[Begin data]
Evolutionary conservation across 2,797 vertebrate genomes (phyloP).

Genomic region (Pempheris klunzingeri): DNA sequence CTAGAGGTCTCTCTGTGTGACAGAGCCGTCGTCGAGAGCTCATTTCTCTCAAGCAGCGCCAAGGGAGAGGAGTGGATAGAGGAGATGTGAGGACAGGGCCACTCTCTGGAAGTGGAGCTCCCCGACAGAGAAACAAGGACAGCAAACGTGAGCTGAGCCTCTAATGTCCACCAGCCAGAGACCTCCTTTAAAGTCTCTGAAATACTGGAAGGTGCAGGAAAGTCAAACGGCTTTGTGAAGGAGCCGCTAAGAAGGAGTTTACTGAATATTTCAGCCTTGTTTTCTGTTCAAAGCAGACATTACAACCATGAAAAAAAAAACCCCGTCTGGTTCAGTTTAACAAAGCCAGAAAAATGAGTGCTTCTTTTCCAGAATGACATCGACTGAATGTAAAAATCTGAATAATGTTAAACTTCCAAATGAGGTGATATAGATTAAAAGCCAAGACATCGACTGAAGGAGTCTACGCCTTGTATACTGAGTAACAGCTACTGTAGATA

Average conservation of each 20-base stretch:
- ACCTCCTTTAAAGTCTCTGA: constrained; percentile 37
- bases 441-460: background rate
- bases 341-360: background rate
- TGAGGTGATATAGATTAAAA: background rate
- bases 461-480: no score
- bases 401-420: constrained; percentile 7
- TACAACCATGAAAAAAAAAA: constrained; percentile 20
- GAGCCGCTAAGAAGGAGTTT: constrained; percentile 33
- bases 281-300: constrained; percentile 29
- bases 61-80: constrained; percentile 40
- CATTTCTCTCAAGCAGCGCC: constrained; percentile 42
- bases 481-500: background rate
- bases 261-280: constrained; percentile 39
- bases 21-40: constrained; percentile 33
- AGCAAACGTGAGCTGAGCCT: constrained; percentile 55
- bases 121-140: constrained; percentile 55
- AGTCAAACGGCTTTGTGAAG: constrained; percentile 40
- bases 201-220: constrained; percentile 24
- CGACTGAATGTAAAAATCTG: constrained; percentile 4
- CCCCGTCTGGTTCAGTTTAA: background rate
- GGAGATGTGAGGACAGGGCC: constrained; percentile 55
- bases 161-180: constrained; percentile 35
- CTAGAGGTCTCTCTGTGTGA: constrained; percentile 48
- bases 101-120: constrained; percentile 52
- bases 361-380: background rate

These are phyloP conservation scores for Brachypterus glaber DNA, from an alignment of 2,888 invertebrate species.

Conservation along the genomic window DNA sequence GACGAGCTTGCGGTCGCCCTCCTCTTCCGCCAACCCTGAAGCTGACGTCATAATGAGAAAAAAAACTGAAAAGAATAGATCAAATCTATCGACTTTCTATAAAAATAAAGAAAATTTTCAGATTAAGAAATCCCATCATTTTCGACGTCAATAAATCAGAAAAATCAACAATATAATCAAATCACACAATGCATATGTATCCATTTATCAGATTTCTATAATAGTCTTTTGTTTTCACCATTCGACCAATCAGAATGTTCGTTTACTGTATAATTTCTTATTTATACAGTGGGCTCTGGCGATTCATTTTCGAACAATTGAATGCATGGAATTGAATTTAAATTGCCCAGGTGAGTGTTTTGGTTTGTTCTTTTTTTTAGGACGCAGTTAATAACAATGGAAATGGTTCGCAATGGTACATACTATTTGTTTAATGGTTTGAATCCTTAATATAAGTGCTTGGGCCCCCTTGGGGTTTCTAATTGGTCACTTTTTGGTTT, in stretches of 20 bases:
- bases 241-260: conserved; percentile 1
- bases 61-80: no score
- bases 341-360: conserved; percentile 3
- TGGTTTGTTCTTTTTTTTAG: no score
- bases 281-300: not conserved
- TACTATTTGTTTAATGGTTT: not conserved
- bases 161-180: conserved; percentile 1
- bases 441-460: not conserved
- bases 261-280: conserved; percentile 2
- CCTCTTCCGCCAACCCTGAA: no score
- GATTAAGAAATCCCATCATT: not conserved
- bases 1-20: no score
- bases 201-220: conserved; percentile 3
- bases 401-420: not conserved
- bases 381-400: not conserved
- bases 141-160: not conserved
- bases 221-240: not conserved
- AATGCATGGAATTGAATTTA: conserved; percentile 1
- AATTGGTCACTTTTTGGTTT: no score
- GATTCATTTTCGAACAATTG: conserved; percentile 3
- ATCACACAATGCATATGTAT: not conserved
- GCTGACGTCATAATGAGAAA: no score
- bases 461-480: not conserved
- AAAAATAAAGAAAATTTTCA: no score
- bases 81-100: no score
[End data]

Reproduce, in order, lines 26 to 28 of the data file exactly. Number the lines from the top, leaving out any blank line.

- CTAGAGGTCTCTCTGTGTGA: constrained; percentile 48
- bases 101-120: constrained; percentile 52
- bases 361-380: background rate